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Major AOSP browser flaw could compromise nearly half of all Android devices

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A new security bug in the Android Browser could have massive implications on Android users. Though the bug was reported last month by researcher Rafay Baloch, it has come to the fore only now.
In a blogpost, Security Street Rapid7 calls the bug a ‘privacy disaster.’ It is capable of allowing a hacker to “load” javascript into any arbitrary frame or window. The blog explains, “What this means is, any arbitrary website (say, one controlled by a spammer or a spy) can peek into the contents of any other web page. Imagine you went to an attackers site while you had your webmail open in another window — the attacker could scrape your e-mail data and see what your browser sees. Worse, he could snag a copy of your session cookie and hijack your session completely, and read and write webmail on your behalf.”

With a large number of users relying on the browser, the widespread is quite likely. It must be noted that the attack is possible only on the stock AOSP browser which is the legacy browser used by many OEMs, despite Chrome being available. All new Google devices such as the Nexus series, Android One range and even some Motorola phones use Chrome as the only browser out of the box. A report by ArsTechnica points out,”As our monthly look at Web browser usage shows, Android Browser has a little more real-world usage than Chrome for Android, with something like 40-50 percent of Android users using the flawed browser. The Android Browser is likely to be embedded in third-party products, too, and some Android users have even installed it on their Android 4.4 phones because for one reason or another they prefer it to Chrome.”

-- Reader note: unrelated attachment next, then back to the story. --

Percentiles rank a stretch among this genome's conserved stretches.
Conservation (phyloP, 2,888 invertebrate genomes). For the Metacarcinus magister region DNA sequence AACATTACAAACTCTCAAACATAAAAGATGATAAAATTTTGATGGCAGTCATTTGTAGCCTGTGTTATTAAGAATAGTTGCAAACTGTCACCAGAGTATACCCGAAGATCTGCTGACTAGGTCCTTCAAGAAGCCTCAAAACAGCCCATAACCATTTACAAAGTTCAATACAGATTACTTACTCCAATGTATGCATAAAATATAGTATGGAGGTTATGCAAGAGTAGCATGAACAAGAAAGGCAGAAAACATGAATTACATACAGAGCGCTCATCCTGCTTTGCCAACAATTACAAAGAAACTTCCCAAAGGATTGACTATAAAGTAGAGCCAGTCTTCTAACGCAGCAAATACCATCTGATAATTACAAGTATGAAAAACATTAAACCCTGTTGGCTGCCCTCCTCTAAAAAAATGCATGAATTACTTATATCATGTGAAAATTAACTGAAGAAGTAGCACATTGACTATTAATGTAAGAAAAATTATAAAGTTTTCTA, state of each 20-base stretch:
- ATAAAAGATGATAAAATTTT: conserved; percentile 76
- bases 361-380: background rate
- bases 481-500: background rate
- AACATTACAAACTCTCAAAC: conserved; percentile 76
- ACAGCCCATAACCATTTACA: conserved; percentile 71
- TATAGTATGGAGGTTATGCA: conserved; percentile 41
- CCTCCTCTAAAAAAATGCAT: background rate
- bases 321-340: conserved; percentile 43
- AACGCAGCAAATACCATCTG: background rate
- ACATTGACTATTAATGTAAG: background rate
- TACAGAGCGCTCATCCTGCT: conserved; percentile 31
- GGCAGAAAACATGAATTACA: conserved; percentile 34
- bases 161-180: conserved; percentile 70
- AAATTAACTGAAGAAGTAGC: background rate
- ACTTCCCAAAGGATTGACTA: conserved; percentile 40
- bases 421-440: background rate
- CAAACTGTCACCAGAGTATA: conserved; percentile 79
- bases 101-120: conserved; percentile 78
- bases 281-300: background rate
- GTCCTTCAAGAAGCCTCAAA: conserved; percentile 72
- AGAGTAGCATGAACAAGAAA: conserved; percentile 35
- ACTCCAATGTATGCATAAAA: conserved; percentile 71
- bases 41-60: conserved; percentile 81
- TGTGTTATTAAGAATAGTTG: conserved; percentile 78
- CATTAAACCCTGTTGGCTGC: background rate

Since it is a stock Android app, one cannot really uninstall it, unless you have sideloaded it like Ars Technica says above. However, Sophos Security points out that one can choose check the disable option. In its blogpost, the security firm states, “Stop using Browser if you have it installed. You’ll know you have it by going  to Settings/Apps/All and looking for its tell-tale icon. You almost certainly can’t uninstall it, because it’s usually part of the operating system build itself, meaning it doesn’t show up under  Settings/Apps/Downloaded. But if you tap on the Browser option from the All apps page, you should see a Disable button instead of Uninstall.”

If you have a rooted device, uninstalling the Browser is possible, and is highly recommended. For now, if you cannot root your phone, it’s best to not use the browser at all, and go with a third-party alternative. Wondering which one to pick? Why not have a look at our extensive comparison of the major Android browsers. 

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